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Buyouts, Savings Plan Aid Mondelez; Latin American Unit Hurts

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Mondelez International, Inc. (MDLZ - Free Report) has managed to remain in investors’ good books, courtesy of its impressive brand portfolio and strategic endeavors like focus on acquisitions, innovation and efforts to drive savings. Such efforts helped the company keep up with its positive earnings and sales streak, when it reported second-quarter 2018 results.

While weakness in Latin America and the gum category is an aspect of concern, growth-driving initiatives have helped this Zacks Rank #3 (Hold) stock gain 6.2% in a year, against the industry’s decline of 1.4%. You can see the complete list of today’s Zacks #1 Rank (Strong Buy) stocks here.



Buyouts & Innovations — Key Drivers


Mondelez has always been keen on expanding its business through acquisitions. The company bought 13.8% ownership in the Keurig Dr Pepper business this July, which is expected to yield favorably. Prior to this, the company concluded the buyout of Tate’s Bake Shop, which has been one of the fastest growing biscuit brands in the United States and complements Mondelez’s portfolio. Also, in January, the company teamed up with Post Consumer Brands, a business unit of Post Holdings (POST - Free Report) , to create two new cookie-inspired breakfast cereals. Nevertheless, acquisitions of LU biscuit business and Cadbury remain most significant for Mondelez, as these buyouts helped it expand internationally. The company plans to continue making acquisitions to gain scale in its categories and distribution capabilities.

Further, Mondelez is committed to refreshing its brand portfolio through product innovation and extending brands to newer geographies and platforms. Mondelez is increasing investments in in-store execution and advertising to support the Power Brands and innovation funded by cost savings from its restructuring plans. Mondelez also plans to offer good-for-you snacks and expects 50% of its product portfolio to comprise “well-being” items by 2020, which is currently one-third.

Efforts to Boost Online Business & Solid Savings Plan

To strengthen its brand presence across digital media, Mondelez formed global strategic partnerships with major platforms, including Facebook (FB - Free Report) and Amazon (AMZN - Free Report) in the United States.  Mondelez also inked an e-commerce partnership with China’s leading online and mobile commerce company, Alibaba Group. The company believes that e-commerce, its fastest growing platform, can generate $1-billion annual revenues by 2020.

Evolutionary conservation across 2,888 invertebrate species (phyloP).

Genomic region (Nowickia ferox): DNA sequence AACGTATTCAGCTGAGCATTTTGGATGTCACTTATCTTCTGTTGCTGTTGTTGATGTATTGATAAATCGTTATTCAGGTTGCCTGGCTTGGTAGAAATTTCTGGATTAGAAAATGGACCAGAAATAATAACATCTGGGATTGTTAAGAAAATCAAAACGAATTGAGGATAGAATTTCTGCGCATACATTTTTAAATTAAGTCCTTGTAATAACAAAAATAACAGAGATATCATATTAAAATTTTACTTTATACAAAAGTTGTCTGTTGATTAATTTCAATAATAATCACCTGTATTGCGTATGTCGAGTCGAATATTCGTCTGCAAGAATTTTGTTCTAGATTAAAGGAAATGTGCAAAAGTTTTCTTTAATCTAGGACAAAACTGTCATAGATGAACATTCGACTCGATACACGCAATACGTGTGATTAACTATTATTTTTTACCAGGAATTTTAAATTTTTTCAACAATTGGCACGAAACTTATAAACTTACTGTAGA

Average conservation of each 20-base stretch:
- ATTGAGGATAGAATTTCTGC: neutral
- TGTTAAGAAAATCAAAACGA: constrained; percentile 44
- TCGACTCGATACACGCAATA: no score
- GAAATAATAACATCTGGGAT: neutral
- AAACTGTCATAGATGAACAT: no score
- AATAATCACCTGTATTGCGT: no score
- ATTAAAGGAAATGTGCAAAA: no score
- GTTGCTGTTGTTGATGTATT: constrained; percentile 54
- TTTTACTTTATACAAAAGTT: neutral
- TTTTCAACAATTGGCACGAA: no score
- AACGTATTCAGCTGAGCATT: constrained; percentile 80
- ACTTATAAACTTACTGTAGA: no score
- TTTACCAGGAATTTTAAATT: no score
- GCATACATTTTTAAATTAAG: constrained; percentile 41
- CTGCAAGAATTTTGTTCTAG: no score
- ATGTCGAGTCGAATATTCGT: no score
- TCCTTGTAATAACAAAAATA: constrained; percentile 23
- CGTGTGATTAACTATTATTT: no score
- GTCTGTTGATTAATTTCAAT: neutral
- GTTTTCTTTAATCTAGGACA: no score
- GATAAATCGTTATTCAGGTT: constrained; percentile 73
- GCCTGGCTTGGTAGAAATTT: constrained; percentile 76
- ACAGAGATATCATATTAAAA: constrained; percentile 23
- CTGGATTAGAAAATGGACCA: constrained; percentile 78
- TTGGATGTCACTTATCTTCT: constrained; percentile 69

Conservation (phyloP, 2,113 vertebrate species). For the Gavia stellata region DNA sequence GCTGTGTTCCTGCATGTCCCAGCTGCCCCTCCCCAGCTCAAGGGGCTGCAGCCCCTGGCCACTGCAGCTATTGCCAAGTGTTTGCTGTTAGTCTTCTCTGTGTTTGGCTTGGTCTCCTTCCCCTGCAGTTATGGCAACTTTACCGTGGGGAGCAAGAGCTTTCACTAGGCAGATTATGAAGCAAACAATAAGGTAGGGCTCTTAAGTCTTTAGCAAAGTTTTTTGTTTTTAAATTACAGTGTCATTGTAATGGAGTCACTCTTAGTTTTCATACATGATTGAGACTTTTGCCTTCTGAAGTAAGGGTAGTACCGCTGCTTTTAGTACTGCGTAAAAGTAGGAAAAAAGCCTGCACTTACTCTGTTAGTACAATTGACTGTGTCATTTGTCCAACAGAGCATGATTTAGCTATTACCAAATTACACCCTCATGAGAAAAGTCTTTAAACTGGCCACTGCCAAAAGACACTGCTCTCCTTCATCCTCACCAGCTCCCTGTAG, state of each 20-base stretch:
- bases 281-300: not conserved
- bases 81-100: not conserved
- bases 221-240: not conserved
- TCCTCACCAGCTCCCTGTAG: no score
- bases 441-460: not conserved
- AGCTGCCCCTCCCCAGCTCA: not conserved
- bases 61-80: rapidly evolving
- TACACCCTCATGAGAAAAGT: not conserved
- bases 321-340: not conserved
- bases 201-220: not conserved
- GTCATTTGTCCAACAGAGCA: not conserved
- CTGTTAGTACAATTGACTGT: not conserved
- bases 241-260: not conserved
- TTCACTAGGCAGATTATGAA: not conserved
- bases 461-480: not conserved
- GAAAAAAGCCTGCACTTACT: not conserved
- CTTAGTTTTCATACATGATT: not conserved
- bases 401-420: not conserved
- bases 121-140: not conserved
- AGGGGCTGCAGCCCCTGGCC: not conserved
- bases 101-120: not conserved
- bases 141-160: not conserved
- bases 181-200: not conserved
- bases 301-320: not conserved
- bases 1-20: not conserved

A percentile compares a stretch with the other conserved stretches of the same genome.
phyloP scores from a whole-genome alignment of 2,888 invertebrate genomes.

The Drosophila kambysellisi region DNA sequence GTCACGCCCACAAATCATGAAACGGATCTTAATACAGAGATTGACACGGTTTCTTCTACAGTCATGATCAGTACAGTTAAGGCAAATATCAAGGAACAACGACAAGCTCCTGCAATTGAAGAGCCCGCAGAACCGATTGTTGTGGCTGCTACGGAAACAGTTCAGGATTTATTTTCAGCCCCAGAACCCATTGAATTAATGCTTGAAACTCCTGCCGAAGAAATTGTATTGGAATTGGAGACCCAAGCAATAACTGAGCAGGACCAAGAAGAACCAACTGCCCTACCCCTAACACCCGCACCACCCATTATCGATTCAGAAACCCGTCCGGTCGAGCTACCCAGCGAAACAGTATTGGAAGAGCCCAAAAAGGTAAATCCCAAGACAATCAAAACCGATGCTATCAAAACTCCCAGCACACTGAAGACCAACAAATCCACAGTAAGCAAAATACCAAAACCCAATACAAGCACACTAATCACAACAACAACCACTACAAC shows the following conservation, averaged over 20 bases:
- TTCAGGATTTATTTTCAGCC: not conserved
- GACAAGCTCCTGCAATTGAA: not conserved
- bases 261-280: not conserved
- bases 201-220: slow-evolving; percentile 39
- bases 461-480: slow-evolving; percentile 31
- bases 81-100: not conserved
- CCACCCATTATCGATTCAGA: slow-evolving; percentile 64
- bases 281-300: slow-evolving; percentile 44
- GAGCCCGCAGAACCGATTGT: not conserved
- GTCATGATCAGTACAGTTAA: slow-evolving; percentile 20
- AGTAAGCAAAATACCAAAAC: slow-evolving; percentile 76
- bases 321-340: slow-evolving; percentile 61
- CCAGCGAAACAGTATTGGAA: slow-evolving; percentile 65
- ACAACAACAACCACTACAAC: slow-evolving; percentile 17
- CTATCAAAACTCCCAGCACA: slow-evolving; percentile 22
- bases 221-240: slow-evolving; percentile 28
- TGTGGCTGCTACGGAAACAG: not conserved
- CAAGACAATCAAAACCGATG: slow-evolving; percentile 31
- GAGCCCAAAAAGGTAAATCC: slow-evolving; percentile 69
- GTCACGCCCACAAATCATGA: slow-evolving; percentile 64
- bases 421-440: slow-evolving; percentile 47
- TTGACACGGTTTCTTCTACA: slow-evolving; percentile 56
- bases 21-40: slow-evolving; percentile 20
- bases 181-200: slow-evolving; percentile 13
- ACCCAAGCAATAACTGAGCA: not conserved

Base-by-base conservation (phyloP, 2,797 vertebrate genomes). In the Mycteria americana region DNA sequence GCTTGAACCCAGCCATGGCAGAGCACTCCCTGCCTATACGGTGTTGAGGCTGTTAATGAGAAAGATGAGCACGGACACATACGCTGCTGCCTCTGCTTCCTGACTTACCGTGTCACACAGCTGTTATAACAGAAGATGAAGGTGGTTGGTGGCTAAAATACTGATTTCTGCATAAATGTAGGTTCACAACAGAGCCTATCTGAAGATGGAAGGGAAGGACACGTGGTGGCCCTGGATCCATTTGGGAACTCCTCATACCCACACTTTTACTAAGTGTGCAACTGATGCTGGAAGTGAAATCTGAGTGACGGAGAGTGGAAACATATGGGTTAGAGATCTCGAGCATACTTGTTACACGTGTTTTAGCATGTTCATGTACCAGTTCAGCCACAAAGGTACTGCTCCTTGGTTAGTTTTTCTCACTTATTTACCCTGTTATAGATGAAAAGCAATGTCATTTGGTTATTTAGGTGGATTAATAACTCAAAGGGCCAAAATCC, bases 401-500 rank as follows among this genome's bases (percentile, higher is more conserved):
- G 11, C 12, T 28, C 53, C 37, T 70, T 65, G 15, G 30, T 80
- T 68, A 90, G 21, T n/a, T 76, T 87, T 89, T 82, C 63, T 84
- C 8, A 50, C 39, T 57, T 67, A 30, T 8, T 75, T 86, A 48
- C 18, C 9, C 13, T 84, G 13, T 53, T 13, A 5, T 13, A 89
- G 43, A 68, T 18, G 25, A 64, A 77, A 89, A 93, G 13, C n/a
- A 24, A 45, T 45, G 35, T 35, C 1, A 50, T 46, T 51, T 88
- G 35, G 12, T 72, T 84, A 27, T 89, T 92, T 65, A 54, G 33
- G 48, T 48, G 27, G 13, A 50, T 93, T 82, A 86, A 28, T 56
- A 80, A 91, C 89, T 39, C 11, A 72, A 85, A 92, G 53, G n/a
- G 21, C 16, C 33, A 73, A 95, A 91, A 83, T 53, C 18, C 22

Mondelez is on track with its restructuring program, which aims to accelerate supply-chain cost savings and reduce overhead costs through layoffs, asset disposals and implementation of a zero-based budgeting system to offset commodity and currency driven inflation. These savings will not only expand margins but also fund growth initiatives like streamlining infrastructure and internal processes. Additionally, savings from the company’s restructuring program are being used to fund marketing investments and capacity expansion to accelerate the top line and gain market share. Mondelez expects to complete the re-structuring program by 2018-end. Notably, such initiatives were fundamental aspects driving Mondelez’s profitability in the second quarter of 2018, wherein adjusted gross margin expanded 60 basis points and adjusted operating margin increased 130 basis points year over year, on the back of lower SG&A costs and productivity savings. Going ahead, the company expects adjusted operating margin to be 17% in 2018.

Will Sluggishness in Latin America Impede Growth?

Mondelez has been experiencing declining revenue trends in the Latin American region, since the last two quarters. Revenues from the region went down 8.7% during second-quarter 2018, owing to weaknesses stemming from Brazil. Notably, the Brazil business was negatively impacted by trucker strikes, which resulted in lost consumption and delays in shipping. Management expects volatility in Brazil to persist for the rest of 2018, which will pose threats for the Latin American region as a whole. Additionally, Mondelez’s sluggish gum business lingered in the second quarter, wherein the category witnessed weak trends across the developed regions.

The Bottom Line

Nonetheless, the company’s strong emerging market presence along with the aforementioned drivers are likely to counter such hurdles and help the company sustain growth. Markedly, Mondelez generates around 75% of its revenues from outside the United States, with around 40% coming from the emerging markets. Food/beverage companies are increasingly investing in developing and emerging markets like India, China and Brazil, which boast significant growth potential.

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